Maybe because I knew I needed them, I started the group. It went through a few iterations before it became the firmly committed four of us, two women and two men, novelists all. And look at what we’ve done together. Everyone in the group seemed as stunned and satisfied as I’d felt when I had gathered those books into a stack and snapped that photo. It’s real, it’s tangible proof. Writing groups help writers get published.

I’ve been in many writing groups though the years, and all of them have had benefits, but this small group is the one that I count on when it comes to publishing a new novel. It took me a long time to find these folks, or rather, they found me. And I’m endlessly grateful. My life has been enriched by each of them, and not just my writing life. We’re all married forever types and the spouses are an extended part of our circle. They join us for breakfast before we get down to work. We see each other socially with our partners, too.

They stick by me, loyal even as I absent myself from Michigan for a few months these last few years. I can always count on them to tell me the truth, even when it hurts. None of us is a cruel critic, but we are honest. We are not simply cheerleaders for each other, although we are that. Our highest priority is to help each other write the best books we can, and sometimes that means saying the difficult things. In our favor is the fact that we all understand our core function: to help each other get it right, and get published, again and again.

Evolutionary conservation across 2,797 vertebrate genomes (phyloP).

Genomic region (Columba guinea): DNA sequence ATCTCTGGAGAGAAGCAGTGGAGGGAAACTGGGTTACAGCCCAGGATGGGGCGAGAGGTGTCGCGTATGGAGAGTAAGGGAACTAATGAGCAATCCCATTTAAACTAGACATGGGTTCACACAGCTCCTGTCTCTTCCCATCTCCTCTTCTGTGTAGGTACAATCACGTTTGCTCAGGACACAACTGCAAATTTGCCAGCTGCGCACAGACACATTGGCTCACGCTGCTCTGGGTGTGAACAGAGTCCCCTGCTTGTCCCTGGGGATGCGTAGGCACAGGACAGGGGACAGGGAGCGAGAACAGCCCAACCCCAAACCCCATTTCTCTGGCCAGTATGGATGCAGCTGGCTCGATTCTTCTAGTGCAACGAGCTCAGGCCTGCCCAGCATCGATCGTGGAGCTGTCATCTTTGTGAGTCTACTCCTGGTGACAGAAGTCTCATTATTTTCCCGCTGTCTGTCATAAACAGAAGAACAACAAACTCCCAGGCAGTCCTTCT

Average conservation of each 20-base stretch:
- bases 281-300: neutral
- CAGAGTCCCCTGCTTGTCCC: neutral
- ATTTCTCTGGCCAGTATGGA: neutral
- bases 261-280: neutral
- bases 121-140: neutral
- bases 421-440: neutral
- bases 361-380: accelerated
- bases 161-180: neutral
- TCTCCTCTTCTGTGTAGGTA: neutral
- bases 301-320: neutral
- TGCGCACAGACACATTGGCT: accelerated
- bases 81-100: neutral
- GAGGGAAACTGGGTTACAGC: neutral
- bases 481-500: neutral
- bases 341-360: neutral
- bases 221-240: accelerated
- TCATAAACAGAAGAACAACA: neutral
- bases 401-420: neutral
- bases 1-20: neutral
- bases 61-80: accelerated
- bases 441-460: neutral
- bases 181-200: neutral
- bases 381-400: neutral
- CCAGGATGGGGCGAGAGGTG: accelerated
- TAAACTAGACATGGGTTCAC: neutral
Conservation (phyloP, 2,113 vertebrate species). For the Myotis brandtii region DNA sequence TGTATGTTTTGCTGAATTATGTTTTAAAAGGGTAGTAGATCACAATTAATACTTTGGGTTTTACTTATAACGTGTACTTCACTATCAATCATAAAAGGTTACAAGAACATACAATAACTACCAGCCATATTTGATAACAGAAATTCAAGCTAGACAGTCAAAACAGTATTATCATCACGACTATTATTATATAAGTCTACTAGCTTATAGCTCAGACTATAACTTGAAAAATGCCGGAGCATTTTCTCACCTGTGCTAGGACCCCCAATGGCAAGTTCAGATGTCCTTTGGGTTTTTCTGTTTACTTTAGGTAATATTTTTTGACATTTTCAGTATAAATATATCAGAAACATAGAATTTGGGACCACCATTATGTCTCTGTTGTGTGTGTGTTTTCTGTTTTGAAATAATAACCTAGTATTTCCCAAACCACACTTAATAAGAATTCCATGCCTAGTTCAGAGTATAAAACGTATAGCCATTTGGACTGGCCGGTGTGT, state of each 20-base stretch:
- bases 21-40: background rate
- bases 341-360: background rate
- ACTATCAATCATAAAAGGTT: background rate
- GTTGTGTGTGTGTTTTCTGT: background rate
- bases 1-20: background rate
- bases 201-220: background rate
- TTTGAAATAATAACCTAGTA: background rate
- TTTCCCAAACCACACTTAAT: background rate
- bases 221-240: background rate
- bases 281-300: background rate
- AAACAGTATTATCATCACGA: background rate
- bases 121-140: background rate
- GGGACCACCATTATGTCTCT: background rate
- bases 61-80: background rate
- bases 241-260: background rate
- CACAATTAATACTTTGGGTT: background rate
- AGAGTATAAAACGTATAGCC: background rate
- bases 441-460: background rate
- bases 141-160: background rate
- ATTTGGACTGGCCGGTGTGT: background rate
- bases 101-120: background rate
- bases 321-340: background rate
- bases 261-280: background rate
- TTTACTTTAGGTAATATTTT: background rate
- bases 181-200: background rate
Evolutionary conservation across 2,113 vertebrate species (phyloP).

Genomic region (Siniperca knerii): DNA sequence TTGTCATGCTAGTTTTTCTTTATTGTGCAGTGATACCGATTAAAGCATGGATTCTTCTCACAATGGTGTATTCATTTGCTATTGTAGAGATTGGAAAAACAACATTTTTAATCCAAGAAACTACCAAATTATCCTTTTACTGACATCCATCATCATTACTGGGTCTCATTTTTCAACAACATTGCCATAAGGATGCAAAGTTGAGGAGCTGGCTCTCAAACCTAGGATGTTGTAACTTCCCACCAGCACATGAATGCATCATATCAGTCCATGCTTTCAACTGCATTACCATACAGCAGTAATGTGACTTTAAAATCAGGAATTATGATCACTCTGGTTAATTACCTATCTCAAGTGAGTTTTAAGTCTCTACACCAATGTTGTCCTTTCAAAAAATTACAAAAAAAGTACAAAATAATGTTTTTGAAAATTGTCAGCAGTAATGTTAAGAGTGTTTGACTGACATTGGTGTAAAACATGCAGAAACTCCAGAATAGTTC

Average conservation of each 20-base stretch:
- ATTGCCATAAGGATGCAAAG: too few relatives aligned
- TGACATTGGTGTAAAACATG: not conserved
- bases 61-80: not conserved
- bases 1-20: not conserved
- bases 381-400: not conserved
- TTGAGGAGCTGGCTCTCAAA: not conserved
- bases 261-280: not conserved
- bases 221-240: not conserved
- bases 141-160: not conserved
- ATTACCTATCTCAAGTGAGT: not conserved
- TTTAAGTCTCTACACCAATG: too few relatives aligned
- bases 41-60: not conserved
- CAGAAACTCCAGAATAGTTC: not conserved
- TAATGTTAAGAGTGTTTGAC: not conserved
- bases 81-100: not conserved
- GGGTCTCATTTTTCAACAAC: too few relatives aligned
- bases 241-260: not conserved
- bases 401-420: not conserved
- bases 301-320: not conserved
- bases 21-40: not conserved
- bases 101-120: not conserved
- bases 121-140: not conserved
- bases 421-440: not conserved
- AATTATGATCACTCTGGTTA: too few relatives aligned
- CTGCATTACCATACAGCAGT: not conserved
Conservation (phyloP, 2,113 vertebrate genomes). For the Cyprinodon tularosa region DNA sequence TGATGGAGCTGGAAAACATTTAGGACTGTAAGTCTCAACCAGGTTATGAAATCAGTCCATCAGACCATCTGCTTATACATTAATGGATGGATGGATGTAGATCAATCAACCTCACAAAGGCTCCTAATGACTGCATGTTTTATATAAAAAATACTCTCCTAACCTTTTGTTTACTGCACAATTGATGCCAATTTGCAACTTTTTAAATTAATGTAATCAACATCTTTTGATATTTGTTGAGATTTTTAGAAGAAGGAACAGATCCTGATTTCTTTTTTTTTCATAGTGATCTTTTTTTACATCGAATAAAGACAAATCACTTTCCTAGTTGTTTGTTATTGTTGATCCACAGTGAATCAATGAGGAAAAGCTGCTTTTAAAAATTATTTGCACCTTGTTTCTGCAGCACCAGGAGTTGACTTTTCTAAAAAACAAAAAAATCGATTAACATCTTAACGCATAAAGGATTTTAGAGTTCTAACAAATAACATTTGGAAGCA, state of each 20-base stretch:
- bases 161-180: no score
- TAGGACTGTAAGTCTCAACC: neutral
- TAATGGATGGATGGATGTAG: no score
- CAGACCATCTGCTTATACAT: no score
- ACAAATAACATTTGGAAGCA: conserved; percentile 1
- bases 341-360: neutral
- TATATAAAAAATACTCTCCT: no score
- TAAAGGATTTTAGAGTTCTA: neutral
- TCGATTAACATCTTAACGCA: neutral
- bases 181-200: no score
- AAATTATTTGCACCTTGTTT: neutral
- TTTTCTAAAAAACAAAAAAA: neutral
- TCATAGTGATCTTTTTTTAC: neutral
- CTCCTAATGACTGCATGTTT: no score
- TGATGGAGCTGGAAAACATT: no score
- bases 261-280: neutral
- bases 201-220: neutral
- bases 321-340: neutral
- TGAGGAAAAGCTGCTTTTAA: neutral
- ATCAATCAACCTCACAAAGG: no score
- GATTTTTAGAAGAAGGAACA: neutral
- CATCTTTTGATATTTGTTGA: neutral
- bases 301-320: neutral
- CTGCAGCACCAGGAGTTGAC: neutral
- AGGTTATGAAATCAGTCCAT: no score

Writing is a lonely job. You really won’t understand that until you’ve spent the time required to write and publish a book or ten. And that’s another key ingredient to a writing group: friendship with others who are committed to the writing life. I value these writers so highly. They get it, the writing thing, like nobody else, not even a spouse, does. I’m grateful to have them in my life. They help make being a writer less lonely. And they absolutely are the reason I have published such a satisfying number of books.

Wanna get published? Join a writer’s group. Or start one yourself.

Beware of Darkness

IMG_2571Yesterday I took part in an election in an organization I’ve belonged to for nine years. I knew there was a person in power who is an admitted homophobe; she actually wanted us to put a note on the new membership page saying we would read no gay or lesbian material. The board voted that down. One of her more ridiculous comments was “all gay writing is porn.”

So we, the other members of the board, had to do some educating–about what gay literature is and is not, about civil liberties, and about how she was kinda asking us to break the law because she thinks it’s a sin to be gay.

This morning, after a night of reflection and reading, I resigned from that organization because this person remains on the board and with the election shaking out the way it did, I had little hope she would be ousted any time soon.

The irony is I worked in harmony with this woman for eight years before she began making racist and homophobic statements to not just the board, but to me privately. Be careful who you befriend, my friends. Sometimes they are hiding a darker side. I’m not sure why her darkness has started seeping out now, but I am sure that I want no truck with it.